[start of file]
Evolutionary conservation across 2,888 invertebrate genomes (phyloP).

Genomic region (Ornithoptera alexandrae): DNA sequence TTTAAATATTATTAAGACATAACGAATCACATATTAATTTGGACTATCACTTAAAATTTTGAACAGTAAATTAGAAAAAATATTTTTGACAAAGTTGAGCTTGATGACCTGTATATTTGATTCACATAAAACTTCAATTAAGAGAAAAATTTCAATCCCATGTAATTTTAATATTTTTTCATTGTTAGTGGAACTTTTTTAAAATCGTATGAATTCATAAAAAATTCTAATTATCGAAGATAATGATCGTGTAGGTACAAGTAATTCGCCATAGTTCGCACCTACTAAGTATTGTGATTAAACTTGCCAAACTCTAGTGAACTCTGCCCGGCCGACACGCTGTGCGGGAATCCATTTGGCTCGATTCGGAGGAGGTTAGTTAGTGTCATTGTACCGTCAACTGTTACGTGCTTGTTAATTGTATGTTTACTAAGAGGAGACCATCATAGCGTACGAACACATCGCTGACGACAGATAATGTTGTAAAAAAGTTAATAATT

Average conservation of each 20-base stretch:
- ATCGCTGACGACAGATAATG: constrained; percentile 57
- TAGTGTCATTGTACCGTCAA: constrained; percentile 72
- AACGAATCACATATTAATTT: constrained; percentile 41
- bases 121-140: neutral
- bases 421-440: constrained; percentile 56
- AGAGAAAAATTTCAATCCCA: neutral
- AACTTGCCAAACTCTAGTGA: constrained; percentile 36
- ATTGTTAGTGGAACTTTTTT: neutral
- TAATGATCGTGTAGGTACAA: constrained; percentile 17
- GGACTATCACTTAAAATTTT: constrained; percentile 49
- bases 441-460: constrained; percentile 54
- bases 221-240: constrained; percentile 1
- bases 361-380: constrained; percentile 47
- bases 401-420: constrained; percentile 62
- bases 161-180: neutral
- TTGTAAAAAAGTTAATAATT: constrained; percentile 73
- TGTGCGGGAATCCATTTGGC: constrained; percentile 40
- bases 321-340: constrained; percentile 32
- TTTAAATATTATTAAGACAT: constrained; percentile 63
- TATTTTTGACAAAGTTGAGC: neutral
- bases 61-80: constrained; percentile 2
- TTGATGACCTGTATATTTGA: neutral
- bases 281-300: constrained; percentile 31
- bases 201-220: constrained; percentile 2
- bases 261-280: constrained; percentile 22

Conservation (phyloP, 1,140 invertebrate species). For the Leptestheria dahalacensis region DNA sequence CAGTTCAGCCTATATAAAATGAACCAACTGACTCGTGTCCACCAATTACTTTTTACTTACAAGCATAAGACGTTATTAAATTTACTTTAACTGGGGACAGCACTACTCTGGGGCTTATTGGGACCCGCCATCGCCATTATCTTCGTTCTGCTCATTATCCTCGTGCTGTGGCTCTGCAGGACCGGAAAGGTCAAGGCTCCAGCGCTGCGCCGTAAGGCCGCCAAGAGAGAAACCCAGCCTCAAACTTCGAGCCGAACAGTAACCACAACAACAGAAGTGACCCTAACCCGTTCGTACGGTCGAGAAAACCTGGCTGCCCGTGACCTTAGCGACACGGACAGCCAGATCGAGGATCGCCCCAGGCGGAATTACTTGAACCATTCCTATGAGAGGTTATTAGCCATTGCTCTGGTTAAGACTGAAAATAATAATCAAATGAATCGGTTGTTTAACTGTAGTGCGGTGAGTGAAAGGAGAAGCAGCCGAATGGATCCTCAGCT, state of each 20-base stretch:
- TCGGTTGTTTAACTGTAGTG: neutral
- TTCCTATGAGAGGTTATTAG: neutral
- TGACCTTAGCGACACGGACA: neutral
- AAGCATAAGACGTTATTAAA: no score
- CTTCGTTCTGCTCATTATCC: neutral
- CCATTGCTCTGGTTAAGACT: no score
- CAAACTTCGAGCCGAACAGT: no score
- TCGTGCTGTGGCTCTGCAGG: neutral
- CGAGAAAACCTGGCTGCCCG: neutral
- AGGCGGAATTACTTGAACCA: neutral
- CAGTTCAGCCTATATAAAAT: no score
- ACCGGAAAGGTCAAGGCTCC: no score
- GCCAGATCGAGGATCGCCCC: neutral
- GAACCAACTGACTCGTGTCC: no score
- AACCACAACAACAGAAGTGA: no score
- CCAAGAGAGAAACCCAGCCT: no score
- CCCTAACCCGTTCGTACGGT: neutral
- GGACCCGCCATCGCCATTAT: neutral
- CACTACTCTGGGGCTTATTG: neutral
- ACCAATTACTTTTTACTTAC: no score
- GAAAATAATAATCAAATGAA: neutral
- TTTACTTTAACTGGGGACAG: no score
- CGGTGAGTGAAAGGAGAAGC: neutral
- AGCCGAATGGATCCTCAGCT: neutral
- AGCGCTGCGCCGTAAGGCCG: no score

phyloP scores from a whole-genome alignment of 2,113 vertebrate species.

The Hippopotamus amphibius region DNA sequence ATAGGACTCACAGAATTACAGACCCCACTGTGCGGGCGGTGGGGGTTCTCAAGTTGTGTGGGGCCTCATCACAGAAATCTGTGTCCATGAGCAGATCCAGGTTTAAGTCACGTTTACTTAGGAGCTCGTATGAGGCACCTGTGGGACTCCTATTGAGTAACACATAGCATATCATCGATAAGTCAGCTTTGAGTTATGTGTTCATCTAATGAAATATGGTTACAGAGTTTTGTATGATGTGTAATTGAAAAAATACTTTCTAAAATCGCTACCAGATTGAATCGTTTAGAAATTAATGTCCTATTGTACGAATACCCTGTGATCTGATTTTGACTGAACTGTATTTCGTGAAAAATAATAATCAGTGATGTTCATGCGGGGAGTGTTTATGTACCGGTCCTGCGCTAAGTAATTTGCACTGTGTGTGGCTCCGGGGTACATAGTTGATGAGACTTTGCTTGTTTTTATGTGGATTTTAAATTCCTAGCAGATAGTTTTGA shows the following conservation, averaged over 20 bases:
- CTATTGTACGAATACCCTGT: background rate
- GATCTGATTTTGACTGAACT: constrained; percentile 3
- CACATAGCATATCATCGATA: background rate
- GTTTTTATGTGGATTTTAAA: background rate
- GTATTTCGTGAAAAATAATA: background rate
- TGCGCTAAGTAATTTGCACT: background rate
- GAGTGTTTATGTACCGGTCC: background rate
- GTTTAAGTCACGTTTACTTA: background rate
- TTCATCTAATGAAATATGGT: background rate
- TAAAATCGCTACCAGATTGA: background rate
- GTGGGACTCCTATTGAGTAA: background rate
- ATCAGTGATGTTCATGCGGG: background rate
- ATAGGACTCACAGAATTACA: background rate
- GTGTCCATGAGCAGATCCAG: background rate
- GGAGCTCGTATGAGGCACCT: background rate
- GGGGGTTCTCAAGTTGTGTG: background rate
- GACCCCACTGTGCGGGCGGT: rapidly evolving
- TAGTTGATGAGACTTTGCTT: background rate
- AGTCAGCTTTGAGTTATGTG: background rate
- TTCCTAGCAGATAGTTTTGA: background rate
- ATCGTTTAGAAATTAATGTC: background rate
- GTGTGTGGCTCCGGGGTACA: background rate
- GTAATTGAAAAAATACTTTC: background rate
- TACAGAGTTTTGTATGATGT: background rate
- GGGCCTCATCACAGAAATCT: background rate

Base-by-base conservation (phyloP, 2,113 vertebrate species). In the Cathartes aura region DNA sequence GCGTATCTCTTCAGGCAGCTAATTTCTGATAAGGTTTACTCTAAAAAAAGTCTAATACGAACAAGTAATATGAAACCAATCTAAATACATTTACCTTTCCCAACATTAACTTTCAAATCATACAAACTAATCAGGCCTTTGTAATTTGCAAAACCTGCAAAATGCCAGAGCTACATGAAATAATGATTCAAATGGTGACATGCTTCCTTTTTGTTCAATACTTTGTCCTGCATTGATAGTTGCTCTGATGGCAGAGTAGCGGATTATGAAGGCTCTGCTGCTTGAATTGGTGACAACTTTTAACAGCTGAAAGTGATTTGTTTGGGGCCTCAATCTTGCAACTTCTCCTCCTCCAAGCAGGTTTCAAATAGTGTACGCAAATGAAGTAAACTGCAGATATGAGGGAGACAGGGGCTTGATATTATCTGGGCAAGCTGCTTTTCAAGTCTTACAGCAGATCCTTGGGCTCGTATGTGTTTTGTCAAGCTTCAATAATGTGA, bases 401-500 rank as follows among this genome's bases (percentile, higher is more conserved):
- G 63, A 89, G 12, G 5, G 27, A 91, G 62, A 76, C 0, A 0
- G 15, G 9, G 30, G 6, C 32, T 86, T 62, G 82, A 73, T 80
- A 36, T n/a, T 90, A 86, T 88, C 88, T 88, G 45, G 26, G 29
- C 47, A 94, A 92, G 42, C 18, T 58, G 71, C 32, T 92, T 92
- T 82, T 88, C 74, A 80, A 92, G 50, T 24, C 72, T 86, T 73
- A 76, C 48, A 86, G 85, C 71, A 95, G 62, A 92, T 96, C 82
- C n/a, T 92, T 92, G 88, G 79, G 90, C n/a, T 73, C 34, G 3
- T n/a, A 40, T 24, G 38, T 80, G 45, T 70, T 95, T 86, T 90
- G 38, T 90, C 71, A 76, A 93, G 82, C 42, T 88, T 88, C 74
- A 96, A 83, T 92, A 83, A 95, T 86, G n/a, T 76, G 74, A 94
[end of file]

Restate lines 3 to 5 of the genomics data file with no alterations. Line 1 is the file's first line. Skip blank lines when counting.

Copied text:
Average conservation of each 20-base stretch:
- ATCGCTGACGACAGATAATG: constrained; percentile 57
- TAGTGTCATTGTACCGTCAA: constrained; percentile 72